The U.K. National Institute for Health and Clinical Excellence (NICE) has recommended dabigatran (Pradaxa, Boehringer Ingelheim) for approval for the indication of preventing stroke and systemic embolism in patients with nonvalvular atrial fibrillation (AF). The approval comes after the institute reviewed cost-effectiveness data of the drug.
Previously, NICE had asked Boehringer to provide further materials and clarification on dabigatran’s cost-effectiveness. The new cost-effectiveness data compared costs and outcomes of dabigatran with other treatments including warfarin, aspirin and dual-antiplatelet therapy (aspirin plus clopidogrel).
The company presented two models: a single-dose model (patients received either 110 mg twice daily or 150 mg twice daily) and a sequential regimen model (patient cohort was divided by age and modeled separately). These models included patients younger than 80 years who began dabigatran 150 mg twice daily treatment and were switched to dabigatran 110 mg twice daily when the age of 80 was reached.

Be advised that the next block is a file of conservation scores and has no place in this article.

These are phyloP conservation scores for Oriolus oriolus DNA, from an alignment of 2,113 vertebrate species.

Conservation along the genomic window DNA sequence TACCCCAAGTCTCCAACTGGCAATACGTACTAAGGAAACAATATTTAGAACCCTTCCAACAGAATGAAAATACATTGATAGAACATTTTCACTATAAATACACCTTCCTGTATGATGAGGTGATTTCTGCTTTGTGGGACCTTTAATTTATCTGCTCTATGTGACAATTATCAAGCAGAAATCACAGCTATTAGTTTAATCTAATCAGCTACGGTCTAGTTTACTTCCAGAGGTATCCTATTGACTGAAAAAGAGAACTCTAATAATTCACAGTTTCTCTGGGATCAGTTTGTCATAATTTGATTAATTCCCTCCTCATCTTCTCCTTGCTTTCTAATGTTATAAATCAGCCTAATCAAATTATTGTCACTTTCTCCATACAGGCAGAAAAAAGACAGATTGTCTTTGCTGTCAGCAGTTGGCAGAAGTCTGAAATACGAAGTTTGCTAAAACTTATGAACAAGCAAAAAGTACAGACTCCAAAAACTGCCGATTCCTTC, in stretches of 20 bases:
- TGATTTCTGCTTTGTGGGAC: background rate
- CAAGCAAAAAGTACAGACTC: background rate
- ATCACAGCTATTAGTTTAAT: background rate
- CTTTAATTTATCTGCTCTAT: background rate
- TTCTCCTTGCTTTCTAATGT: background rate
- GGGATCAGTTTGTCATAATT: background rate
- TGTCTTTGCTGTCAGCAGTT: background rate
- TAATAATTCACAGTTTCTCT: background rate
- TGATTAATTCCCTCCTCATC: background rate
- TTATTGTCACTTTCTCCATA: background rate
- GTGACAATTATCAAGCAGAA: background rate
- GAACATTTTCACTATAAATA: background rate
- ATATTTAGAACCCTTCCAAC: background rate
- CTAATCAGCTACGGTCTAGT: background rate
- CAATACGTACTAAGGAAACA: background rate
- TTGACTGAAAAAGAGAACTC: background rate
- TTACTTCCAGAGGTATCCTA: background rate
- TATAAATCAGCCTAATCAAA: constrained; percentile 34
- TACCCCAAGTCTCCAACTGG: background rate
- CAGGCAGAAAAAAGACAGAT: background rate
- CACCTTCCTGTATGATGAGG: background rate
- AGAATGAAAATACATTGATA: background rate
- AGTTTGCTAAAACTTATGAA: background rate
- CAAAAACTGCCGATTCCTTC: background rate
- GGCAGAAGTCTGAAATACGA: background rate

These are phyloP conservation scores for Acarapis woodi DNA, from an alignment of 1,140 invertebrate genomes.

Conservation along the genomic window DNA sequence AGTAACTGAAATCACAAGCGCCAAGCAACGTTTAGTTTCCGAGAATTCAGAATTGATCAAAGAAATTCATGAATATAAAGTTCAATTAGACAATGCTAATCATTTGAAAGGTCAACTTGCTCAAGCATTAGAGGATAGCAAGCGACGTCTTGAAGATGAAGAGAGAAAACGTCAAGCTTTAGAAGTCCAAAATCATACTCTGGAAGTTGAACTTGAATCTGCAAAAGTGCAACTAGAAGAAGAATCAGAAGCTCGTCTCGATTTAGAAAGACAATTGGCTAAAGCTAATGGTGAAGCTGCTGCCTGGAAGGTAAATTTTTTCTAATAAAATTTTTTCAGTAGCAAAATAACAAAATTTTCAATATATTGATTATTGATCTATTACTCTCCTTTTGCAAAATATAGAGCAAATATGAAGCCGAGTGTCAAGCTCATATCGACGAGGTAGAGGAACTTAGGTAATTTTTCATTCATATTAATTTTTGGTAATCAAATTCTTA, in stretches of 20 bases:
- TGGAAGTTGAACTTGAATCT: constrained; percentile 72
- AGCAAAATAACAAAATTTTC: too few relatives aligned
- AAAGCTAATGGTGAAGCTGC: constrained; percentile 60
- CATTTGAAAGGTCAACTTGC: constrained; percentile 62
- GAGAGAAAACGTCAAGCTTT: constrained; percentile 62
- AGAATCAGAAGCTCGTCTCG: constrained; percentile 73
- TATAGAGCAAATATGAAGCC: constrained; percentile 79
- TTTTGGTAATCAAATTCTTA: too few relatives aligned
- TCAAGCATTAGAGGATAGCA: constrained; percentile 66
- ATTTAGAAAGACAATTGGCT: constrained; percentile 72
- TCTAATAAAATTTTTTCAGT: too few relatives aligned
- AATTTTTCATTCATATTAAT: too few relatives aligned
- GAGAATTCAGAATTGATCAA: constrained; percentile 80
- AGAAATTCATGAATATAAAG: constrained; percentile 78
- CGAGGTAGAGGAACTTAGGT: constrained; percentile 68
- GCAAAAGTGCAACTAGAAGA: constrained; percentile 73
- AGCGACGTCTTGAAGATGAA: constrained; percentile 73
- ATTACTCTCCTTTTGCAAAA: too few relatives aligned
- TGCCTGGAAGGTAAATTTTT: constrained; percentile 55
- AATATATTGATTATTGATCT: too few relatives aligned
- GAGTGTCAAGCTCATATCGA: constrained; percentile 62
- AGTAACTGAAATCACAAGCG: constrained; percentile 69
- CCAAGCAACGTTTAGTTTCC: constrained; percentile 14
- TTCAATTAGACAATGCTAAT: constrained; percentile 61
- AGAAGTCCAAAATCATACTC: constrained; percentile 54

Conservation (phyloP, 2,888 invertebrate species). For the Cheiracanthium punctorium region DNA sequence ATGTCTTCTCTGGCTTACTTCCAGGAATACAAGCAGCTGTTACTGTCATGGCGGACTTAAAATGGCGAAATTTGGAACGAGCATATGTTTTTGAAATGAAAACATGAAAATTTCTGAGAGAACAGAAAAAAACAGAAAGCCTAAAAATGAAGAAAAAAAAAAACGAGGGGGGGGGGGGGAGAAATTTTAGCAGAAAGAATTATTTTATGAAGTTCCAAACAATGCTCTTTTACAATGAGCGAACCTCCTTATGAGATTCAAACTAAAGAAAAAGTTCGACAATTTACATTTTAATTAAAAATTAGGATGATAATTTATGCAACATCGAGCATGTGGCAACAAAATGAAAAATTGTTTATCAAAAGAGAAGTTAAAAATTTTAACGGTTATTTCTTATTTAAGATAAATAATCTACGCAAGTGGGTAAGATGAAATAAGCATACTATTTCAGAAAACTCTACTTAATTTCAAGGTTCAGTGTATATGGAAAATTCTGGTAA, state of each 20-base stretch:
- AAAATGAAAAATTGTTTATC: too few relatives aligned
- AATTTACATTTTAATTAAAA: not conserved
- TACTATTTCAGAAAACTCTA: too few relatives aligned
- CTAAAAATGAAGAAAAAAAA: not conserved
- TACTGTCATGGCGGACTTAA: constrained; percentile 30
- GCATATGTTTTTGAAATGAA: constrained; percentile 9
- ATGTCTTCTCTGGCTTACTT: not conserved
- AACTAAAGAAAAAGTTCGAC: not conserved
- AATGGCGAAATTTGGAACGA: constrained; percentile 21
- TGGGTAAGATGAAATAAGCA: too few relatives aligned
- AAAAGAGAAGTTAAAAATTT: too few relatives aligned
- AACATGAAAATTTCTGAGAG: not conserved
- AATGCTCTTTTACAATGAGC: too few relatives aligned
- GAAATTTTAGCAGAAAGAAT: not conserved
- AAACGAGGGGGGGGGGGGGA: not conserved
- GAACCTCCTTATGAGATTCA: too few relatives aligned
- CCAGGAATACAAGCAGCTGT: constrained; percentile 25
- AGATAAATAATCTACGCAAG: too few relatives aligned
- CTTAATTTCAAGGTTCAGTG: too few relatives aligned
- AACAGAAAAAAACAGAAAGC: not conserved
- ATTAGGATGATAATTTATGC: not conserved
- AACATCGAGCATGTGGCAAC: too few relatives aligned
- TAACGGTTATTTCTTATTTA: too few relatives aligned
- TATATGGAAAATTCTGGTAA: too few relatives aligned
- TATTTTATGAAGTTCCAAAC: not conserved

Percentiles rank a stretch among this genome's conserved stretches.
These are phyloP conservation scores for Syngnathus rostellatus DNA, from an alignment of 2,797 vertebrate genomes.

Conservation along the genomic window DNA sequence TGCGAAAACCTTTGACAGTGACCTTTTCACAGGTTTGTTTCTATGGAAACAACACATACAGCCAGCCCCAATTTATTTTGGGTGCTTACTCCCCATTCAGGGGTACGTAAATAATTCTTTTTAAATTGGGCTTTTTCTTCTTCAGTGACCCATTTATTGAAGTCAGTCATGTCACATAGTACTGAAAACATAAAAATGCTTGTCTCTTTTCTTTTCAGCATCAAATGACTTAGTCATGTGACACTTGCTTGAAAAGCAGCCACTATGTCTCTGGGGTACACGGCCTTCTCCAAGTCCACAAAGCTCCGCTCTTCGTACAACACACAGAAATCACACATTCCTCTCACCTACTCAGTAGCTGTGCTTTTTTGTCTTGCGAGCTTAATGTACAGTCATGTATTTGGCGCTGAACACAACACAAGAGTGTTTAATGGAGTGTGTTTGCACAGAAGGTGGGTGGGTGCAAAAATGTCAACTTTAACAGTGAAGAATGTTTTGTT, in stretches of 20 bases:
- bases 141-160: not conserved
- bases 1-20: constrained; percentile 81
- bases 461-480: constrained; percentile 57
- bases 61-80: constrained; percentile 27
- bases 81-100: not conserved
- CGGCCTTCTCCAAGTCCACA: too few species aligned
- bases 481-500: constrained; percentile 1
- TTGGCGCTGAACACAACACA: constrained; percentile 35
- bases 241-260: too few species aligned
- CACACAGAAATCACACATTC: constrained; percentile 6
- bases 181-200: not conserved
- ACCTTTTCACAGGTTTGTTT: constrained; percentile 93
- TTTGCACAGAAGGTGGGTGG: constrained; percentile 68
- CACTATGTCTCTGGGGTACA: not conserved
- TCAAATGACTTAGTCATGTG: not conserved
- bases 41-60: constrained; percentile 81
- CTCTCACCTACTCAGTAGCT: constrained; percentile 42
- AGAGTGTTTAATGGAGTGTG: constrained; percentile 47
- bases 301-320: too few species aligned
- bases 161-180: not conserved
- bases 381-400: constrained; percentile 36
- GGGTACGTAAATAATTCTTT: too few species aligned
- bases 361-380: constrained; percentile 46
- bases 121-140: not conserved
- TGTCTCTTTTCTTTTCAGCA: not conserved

Within the analysis, Boehringer said that INR costs were £241.54 (U.S. $386.76). The incremental cost-effectiveness ratios (ICERs) were reported to be £14,518 (U.S. $23,253) per quality-adjusted life year (QALY) gained for the dabigatran sequential regimen in people starting treatment when younger than 80 years and £18,269 (U.S. $29,260) per QALY gained for the sequential regimen in people starting treatment at 80 years and older compared with warfarin.
NICE also asked the company to provide results that more closely depicted the AF patient population in the U.K. When the company included more data, ICERs increased to £17,373 (U.S. $27,818) and £19,680 (U.S. $31,512) per QALY gained for the dabigatran sequential regimen in people starting treatment when younger than 80 years and at 80 years and older respectively, compared with warfarin.
The institute concluded that the “most plausible” ICERs for the entire patient population eligible for dabigatran “were within the range normally considered a cost-effective use of NHS [National Health Service] resources, being less than £20,000 (U.S. $32,023) per QALY gained.
“The committee concluded that evidence for stratifying by INR control was insufficient to exclude the minority of people with very good control from the recommendation of dabigatran as a potential treatment option, and that the ICER for the whole population should be the basis of the recommendation.”
Based on the results of the RE-LY trial, FDA approved dabigatran 150 mg and 75 mg doses for use in the U.S.